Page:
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Answers to the Pink T's Book Contest

September 9, 2007
by Sami Papacek-Reis

1.     True or False-Muscles weighs more than fat.

a.      False-a pound of muscle weighs exactly as much as a pound of fat. Actually muscle is denser and takes up a whole lot less space. This is why you can weigh the same but your clothes will fit looser when you have more muscle. This is a very common misconception but no matter what kind of tissue is on your body a pound weighs a pound. Muscle is much more metabolically active which means that it requires calories to stay on your body. Although it varies, a pound of muscle requires between 25-50 calories per day versus a pound of fat which requires about 5-10 calories per day to remain on your body. This means that the more muscle you have, the more calories your body burns on a daily basis even before you add exercise and other activities to it.

2.     What do you call the small computer that you can wear to track the amount of steps you take every day?

a.      Pedometer although there are many different types, I suggest that my clients invest in one that can be set to their bodies by the stride length. Itís worth the investment. This is a fun way to see how much you walk a day. The American Council on Sports Medicine recommends walking 10,000 steps per day. This is equivalent to about 5 miles. If this is a lot for you to start with then shoot for 5-6000 and work up from there.

3.     What kind of exercise may help reduce your risk of recurrence?  (two parts)

a.      Walking-walking just 3 to 5 miles per week at a  moderate pace (2 to 3 miles per hour) can reduce your recurrence according to JAMA

b.     Strength training helps lower body fat percentage which is where free circulating estrogen is stored. This lower estrogen level may reduce your chances of recurrence.

Although there are other exercises that will improve fitness, decrease circulating estrogen levels and possibly reduce the risk of recurrence, walking and strength training have gotten the most attention in research studies. However, what you do is based upon preference and convenience. Overall any exercise is better than no exercise therefore reducing the risks of recurrence.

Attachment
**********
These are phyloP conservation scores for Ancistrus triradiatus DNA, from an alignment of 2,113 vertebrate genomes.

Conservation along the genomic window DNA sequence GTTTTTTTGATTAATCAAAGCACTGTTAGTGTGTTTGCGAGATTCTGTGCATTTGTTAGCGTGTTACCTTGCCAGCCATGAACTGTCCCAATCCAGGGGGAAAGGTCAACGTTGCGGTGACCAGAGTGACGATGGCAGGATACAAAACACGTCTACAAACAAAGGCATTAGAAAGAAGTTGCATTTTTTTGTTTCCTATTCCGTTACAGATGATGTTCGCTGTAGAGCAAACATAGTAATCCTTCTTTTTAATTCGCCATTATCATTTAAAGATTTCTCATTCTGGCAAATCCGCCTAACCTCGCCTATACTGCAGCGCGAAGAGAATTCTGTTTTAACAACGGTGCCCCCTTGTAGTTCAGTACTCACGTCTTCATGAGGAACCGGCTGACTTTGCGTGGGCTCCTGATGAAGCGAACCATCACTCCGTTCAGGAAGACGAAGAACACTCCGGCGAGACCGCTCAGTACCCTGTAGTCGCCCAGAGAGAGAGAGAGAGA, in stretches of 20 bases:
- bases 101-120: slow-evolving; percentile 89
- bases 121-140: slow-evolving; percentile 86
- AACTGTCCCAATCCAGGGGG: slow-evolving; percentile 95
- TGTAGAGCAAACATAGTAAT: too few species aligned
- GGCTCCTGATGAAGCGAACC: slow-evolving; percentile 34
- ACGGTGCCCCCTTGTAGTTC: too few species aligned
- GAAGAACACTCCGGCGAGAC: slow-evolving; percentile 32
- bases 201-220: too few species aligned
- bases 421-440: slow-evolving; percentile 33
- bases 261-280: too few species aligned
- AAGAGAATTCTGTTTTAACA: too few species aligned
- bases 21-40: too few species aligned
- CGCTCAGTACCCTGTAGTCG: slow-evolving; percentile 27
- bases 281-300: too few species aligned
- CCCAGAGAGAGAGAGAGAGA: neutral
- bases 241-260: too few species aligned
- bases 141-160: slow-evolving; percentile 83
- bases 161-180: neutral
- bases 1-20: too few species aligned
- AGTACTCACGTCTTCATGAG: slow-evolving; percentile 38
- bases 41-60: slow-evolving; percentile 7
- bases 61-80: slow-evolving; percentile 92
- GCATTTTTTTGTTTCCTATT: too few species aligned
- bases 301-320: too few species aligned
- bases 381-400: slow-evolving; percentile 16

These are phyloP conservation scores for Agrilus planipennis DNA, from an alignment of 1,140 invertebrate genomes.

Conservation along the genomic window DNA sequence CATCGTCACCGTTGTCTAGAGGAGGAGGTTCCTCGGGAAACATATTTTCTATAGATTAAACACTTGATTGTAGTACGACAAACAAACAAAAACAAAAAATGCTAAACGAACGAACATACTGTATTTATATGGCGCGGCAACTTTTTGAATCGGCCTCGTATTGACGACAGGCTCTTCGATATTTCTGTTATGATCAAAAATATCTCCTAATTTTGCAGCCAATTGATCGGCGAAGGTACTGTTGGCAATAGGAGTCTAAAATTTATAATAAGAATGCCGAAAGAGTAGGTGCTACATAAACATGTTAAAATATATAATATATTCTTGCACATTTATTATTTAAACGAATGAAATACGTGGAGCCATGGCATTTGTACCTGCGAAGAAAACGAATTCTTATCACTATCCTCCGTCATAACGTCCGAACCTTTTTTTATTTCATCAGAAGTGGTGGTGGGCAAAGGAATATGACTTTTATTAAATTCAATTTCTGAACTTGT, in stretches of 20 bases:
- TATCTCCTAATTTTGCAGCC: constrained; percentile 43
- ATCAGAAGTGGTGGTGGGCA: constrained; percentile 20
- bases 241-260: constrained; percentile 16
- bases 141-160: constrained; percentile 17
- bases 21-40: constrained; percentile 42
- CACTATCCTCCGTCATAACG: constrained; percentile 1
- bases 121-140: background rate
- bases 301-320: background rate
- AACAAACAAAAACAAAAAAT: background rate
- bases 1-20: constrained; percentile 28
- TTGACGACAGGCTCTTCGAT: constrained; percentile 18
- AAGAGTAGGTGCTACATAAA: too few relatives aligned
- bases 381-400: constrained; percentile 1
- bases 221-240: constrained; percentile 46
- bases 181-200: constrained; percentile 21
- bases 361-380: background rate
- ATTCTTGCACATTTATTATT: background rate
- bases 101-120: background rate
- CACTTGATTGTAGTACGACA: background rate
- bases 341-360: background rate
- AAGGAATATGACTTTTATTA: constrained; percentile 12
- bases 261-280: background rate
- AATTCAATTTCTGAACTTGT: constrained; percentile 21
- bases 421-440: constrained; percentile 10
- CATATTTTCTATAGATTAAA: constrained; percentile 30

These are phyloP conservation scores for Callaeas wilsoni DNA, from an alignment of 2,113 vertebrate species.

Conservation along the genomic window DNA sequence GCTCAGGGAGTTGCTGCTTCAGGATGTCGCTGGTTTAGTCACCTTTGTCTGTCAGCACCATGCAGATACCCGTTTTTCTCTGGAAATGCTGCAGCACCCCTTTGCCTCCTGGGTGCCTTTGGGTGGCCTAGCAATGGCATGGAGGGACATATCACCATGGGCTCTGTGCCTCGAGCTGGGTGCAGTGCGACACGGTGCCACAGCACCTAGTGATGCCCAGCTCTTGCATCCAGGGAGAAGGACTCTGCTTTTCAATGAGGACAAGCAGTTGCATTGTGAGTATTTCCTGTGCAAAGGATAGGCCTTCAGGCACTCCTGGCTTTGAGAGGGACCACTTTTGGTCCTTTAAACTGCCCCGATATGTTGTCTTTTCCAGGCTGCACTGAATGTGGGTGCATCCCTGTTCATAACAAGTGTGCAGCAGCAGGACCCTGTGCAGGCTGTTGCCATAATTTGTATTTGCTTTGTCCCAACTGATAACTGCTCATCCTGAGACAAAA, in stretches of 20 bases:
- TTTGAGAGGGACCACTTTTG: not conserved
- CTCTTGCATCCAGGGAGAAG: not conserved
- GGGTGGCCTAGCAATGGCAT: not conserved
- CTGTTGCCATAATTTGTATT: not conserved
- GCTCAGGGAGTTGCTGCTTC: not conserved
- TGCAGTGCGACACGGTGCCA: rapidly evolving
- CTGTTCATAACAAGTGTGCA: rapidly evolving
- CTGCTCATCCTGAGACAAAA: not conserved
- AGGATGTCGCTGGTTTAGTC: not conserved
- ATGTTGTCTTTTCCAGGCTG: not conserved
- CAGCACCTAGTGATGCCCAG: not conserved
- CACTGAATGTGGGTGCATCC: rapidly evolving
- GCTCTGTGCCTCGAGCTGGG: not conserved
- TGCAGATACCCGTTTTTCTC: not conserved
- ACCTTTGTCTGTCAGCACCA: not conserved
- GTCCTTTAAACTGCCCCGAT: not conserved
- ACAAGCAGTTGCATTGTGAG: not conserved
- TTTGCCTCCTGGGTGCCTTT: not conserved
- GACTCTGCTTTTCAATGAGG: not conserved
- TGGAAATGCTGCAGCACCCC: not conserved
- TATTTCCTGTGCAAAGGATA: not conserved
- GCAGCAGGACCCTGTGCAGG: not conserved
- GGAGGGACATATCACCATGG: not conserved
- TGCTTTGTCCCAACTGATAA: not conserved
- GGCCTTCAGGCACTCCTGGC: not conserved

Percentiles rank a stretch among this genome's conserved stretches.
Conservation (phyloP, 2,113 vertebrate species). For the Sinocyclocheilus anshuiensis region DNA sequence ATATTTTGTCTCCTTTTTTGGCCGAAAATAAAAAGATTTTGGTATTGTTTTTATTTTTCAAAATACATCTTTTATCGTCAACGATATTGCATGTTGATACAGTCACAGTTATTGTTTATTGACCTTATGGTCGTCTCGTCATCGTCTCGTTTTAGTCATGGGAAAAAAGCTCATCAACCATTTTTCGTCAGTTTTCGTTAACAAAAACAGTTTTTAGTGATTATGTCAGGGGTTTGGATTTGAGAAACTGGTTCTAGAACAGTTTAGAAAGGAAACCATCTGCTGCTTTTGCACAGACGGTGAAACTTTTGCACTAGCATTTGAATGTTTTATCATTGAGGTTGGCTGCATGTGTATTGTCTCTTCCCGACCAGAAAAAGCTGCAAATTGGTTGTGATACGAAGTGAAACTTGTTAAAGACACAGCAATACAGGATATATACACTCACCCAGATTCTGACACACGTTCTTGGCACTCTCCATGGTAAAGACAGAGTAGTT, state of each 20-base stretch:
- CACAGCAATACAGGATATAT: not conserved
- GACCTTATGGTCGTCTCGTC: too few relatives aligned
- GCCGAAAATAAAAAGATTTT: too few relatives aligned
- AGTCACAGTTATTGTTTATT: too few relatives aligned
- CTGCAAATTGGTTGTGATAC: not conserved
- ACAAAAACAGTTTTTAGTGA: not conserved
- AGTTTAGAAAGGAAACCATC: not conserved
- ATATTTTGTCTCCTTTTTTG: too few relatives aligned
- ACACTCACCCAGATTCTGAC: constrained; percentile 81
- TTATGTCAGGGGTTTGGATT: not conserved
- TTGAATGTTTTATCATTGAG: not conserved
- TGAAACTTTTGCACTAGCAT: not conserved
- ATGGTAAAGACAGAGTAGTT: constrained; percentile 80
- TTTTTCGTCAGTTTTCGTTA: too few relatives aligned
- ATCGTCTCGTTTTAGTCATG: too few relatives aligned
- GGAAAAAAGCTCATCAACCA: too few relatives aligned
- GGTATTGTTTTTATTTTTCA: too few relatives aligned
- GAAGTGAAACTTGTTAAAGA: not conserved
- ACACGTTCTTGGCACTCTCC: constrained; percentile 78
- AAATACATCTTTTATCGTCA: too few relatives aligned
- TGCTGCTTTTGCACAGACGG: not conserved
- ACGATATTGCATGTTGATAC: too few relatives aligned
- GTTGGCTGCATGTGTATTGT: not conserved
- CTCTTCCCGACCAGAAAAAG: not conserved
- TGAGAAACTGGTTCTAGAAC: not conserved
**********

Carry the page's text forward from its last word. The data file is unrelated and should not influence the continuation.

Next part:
4.     What are some important things that you need to exercise?

a.      Good shoes and proper fitting clothes, water, music (if your me), a good program, good nutrition, physician clearance (lots of answers here)

5.     Can you still exercise if you have had axilary node removal? What precautions should you take?

a.      Yes-get clearance from your physician first, get fitted for a compression garment to wear when you start exercising. Donít lift more than 10-15 pounds. Be cautious of repetitive movement.

Start with exercises that donít require a significant use of the arm such as swimming or tennis. Monitor your arm for signs of lymphedema such as heaviness or swelling. Progress slowly. A good rule of thumb is to increase your cardio by 10% each week. Also when you lift weights, start with exercise resistance bands and work up from there. Start with one set of 8-10 repetitions and progress slowly using the smallest increment increases possible.

Experts now recognize that the health benefits of exercise go far beyond breast cancer recovery; a 2005 study published in JAMA showed how physical activity plays a role in the risk of recurrence. ( Holmes, MD, et al. JAMA 2005; 293: 2479-2486)

Sami Papacek-Reis recently self-published the Pink T's Exercise Handbook, a collection of 90 exercises to help breast cancer survivors create a home fitness recovery program. The handbook is available online at It is designed to benefit survivors at any fitness level once they have completed treatment. I have a PDF file of the cover, but you can also see it on the website.

Sami is a certified Cancer Exercise Specialist and the owner of Life in Focus in Overland Park. She is a fitness trainer and wellness educator, but her main focus is helping breast cancer survivors develop a fitness recovery plan to help them regain flexibility, strength, and endurance at the completion of treatment.


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